Some modern usage in Christian Theology distinguishes Rhema from Logos (which here refers to the written scriptures) while Rhema refers to the revelation received by the reader from the Holy Spirit when the Word (Logos) is read,[55][56][57][58] although this distinction has been criticized.[59][60]


John1:1 In the beginning was the Word, and the Word was with God, and the Word was God. 2 The same was in the beginning with God. 3 All things were made through him. Without him was not anything made that has been made. 4 In him was life, and the life was the light of men.

Do you think it makes sense to say, "In the beginning was the Bible, and the Bible was with God, and the Bible was God..."

Some one is making stuff up. Here's an example:

The Stoics also spoke of the logos spermatikos (the generative principle of the Universe), which is not important in the Biblical tradition, but is relevant in Neoplatonism.[11]

[11] David L. Jeffrey (1992). A Dictionary of Biblical Tradition in English Literature. Grand Rapids, Michigan, USA: Wm. B. Eerdmans Publishing Co. p. 459. ISBN 0-8028-3634-8.
- - Ibid

The Stoic understanding of Logos is exactly the meaning in John 1:1. So where does the idea come from that it isn't? David L. Jeffrey.



posted on May, 7 2012 @ 09:02 PM
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reply to post by pthena
 



That's rather arbitrary.



No, it's Greek.


Rhema (ῥῆμα in Greek) literally means an "utterance" or "thing said" in Greek. It is a word that signifies the action of utterance.


Rhema ~ Wiki

Logos is the thought process leading to a Rhema utterance, or written words that someone had spoke at one time.

Logos ~ Wiki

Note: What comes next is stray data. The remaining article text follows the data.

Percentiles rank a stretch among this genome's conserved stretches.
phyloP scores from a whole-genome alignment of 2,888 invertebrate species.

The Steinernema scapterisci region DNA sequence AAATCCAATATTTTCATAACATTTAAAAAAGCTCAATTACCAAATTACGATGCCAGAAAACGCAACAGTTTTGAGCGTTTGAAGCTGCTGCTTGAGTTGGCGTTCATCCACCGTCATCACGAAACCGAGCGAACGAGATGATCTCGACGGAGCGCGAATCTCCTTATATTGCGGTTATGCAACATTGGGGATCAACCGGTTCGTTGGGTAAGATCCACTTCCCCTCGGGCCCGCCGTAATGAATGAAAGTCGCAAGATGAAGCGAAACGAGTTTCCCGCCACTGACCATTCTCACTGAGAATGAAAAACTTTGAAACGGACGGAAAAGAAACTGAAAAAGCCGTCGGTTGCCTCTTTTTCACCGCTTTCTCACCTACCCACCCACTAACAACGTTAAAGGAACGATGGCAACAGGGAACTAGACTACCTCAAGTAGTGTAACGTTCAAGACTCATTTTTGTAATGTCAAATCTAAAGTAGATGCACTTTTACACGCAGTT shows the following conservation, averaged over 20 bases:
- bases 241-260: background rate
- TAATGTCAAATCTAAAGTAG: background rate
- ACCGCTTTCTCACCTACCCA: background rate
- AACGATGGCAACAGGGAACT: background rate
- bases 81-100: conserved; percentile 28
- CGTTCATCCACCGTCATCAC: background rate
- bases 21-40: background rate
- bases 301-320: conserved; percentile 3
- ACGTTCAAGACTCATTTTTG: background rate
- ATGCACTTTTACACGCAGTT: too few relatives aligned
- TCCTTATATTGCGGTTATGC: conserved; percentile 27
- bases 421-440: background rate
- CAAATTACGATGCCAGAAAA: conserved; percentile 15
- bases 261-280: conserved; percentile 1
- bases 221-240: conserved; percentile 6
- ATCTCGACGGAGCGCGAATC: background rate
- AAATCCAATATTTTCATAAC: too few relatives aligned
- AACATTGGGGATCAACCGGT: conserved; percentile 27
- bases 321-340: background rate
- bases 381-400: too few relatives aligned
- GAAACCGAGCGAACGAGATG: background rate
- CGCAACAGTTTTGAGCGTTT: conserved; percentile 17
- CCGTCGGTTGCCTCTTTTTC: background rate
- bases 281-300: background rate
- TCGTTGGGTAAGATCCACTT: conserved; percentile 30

For fun do a search on Blue Letter Bible for the times Logos and Rhema appear. Not every time you see the English "word" used in the text is it referring to the same thing.

As a matter of fact, go look at the Strong's number designation for "word" in Matthew 4:4.




edit on 7-5-2012 by NOTurTypical because: (no reason given)



posted on May, 7 2012 @ 09:33 PM
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"Don't get me wrong, Paul's core beliefs on subjects are incredible. Simply incrediable and I do believe we did (at the time) needed a Gentile to explain these wonderful ideas in the new testament."

Paul was Jewish not a gentile. Paul needed to stand up to Peter who was seperating himself from the gentiles when other Jews were around talk abvout being two faced after having a vision showing that the gentiles were to be accepted into the body of Christ.



posted on May, 8 2012 @ 06:29 AM
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reply to post by sk0rpi0n
 

The problem is that many Christians value his words as equally as the words of Jesus just because its bound in the bible. So anything written by Paul is immediately considered as considered valuable.
The reader should be careful to note that the words supposedly by Paul, found in Acts, is a recreation of what the writer of that book imagines that Paul would have said, in certain situations that are themselves no better than legends.
To find the real words of Paul, people should read the letters actually written by him, and to be careful not to take anything only ascribed to him to be by him. A simple search on Wikipedia will inform anyone who would take a minute, which are which.